Canadians Charged With Spying in China Collected National Security Information – Report
© REUTERS / LINDSEY WASSONPeople hold placards calling for China to release Canadian detainees Michael Spavor and Michael Kovrig outside a court hearing for Huawei Technologies Chief Financial Officer Meng Wanzhou at the B.C. Supreme Court in Vancouver, British Columbia, Canada, March 6, 2019.
© REUTERS / LINDSEY WASSON
TORONTO, (Sputnik) – Canadians charged with espionage in China collected a treasure trove of sensitive information about the country’s national security infrastructure, the Global Times reported on Wednesday citing sources.
To date, little has been known about the circumstances which led to the arrest of businessman Michael Spavor and former diplomat Michael Kovrig, who were tried in closed proceedings in March. Last month, a Chinese court in the city of Dandong sentenced Michael Spavor to 11 years in prison for spying with confiscation of property and deportation.
According to the Global Times, Spavor, who ran a cultural exchange business between North Korea and China from the northern Chinese region of Yanbian, photographed and videotaped Chinese military equipment, later forwarding the images to Kovrig as well as sources outside of the country.
The photos and videos taken contained "second-tier state secrets", the report said.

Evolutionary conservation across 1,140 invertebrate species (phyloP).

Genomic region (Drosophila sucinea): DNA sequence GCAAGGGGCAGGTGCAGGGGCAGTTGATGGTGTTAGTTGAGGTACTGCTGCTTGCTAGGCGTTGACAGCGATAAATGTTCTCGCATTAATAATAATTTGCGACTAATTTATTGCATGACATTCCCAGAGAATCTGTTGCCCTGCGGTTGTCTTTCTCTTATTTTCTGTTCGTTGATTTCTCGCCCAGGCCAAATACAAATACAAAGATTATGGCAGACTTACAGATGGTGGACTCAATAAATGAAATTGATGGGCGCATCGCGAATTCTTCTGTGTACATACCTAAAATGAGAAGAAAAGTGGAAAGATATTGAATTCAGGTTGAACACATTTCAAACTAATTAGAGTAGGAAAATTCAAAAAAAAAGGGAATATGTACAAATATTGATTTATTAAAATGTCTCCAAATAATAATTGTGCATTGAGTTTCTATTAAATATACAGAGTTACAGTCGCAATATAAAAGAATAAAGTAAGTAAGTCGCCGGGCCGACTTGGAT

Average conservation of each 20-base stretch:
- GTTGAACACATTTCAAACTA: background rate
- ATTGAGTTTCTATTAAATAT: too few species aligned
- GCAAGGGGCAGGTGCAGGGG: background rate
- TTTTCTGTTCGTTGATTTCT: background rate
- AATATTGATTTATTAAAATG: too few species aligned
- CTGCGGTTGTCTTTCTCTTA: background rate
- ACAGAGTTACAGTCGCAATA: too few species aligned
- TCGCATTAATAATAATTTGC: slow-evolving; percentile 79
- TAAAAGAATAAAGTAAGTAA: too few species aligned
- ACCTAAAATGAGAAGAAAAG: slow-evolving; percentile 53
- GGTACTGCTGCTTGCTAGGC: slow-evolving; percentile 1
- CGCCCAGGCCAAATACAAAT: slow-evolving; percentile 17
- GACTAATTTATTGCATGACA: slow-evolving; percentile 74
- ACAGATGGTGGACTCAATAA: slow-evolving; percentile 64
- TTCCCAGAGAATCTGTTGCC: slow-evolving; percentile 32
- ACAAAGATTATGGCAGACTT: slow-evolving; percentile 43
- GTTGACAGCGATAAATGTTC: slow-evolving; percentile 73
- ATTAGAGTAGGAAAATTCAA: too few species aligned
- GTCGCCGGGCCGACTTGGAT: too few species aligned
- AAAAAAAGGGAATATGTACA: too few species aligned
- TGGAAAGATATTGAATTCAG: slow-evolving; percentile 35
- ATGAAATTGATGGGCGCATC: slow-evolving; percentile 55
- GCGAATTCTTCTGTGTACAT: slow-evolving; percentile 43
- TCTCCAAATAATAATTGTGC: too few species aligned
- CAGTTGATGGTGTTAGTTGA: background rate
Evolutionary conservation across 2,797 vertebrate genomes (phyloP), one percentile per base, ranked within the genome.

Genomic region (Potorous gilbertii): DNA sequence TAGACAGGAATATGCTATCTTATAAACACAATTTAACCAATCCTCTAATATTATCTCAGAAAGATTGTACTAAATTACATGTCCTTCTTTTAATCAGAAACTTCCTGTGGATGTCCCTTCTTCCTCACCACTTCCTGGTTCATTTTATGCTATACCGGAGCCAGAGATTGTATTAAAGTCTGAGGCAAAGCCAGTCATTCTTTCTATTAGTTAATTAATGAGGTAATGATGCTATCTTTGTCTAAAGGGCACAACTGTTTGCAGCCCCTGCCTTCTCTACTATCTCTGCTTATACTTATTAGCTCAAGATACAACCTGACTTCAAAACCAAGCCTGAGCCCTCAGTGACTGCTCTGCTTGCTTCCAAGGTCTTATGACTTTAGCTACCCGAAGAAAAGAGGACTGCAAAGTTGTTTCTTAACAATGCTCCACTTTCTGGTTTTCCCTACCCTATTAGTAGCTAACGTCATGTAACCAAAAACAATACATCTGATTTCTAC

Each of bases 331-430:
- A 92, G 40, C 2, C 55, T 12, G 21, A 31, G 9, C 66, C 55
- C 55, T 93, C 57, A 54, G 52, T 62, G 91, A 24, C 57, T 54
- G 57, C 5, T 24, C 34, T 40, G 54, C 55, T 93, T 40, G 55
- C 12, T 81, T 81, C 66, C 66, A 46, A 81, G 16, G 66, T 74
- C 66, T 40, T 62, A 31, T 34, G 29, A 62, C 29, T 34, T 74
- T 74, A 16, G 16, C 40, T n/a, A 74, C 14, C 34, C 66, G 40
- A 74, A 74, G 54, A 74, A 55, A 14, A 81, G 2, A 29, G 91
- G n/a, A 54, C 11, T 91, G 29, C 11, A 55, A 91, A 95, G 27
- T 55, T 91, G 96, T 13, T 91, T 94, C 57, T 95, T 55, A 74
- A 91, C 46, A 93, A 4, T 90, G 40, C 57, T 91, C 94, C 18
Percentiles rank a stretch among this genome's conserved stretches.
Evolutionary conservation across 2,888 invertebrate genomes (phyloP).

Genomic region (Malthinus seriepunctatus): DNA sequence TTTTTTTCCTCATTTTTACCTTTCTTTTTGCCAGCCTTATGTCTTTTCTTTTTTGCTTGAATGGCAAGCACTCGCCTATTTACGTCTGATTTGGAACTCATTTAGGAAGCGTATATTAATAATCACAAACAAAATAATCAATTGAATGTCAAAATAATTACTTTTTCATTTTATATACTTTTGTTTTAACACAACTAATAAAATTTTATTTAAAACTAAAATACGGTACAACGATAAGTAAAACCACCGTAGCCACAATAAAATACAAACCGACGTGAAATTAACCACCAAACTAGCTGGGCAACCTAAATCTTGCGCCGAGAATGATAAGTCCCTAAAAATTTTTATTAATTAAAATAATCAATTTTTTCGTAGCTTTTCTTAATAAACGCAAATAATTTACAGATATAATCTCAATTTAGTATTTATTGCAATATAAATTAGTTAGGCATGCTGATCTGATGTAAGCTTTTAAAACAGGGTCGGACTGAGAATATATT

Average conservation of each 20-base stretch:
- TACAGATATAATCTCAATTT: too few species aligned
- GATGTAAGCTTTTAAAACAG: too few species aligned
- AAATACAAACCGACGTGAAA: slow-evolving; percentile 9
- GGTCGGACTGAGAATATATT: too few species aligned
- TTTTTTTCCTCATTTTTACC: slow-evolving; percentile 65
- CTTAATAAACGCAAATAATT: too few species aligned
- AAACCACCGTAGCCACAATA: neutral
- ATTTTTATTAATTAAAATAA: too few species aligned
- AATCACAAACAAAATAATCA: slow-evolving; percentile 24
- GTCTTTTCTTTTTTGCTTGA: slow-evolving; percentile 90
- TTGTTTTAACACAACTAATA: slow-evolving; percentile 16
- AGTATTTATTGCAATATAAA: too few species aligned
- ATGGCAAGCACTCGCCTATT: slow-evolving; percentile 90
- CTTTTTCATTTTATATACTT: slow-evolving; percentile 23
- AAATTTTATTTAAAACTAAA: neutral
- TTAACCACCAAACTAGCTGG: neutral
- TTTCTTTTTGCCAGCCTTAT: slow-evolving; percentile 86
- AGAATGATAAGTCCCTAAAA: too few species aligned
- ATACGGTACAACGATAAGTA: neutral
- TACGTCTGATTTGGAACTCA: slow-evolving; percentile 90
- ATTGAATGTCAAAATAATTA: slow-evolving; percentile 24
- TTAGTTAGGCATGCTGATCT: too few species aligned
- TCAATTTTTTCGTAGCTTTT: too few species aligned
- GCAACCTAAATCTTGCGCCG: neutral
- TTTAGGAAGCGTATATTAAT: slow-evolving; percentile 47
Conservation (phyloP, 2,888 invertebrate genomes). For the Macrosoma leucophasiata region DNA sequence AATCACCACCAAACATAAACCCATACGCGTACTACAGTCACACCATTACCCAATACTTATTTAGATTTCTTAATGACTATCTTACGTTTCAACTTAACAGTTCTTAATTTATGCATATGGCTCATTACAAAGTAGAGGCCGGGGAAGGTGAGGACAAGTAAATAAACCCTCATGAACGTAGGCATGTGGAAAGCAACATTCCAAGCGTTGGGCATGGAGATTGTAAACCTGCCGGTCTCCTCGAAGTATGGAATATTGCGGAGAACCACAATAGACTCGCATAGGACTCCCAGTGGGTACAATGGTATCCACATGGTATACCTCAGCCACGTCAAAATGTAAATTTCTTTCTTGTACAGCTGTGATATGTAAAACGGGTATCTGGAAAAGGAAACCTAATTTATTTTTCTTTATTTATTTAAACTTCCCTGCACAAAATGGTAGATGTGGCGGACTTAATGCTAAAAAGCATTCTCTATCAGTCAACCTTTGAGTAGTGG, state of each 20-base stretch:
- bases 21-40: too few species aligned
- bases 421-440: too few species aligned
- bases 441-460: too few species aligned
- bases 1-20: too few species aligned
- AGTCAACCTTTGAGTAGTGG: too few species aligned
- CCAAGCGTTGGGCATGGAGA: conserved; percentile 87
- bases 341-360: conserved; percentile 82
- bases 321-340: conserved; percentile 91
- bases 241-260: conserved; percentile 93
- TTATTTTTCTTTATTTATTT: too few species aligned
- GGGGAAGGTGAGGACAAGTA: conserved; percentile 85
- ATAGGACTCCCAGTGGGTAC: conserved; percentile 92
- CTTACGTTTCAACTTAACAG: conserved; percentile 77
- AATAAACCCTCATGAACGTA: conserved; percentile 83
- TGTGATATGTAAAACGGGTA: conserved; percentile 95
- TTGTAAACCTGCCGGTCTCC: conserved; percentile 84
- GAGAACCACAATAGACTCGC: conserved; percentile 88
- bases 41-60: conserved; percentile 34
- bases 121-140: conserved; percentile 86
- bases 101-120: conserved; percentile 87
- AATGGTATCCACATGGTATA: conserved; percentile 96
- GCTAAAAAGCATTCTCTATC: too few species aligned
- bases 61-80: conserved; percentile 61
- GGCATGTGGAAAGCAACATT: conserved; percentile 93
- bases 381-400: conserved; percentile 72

Kovrig, who has not received a verdict in his case, allegedly gathered a large cache of information on matters of Chinese national security through associates, based on which he wrote analytical reports. The data compiled by Kovrig allegedly also contained second-tier state secrets as well as intelligence information.
The two Canadian nationals, who Ottawa maintains were arbitrarily detained in retaliation for the detention of Huawei executive Meng Wanzhou, are in good health, according to the report.
Spavor and Kovrig have been in Chinese custody since December 2018.
Meanwhile, Meng, who is wanted by the US on fraud charges, remains under house arrest in Vancouver - although is free to traverse the region outside of her 11:00 p.m to 6:00 a.m. curfew – is awaiting to hear a Canadian judge’s decision on the US Justice Department’s extradition request.
British Columbia Supreme Court Associate Justice Heather Holmes is expected to give her recommendation on the United States' extradition request to Attorney General and Justice Minister David Lametti sometime after the next case management conference on October 21. Lametti has the final say on the request and has the right to refuse extradition in exceptional circumstances.
Analysts say Lametti’s decision could hinge on the fate of the "two Michaels" – as the pair is referred to at home.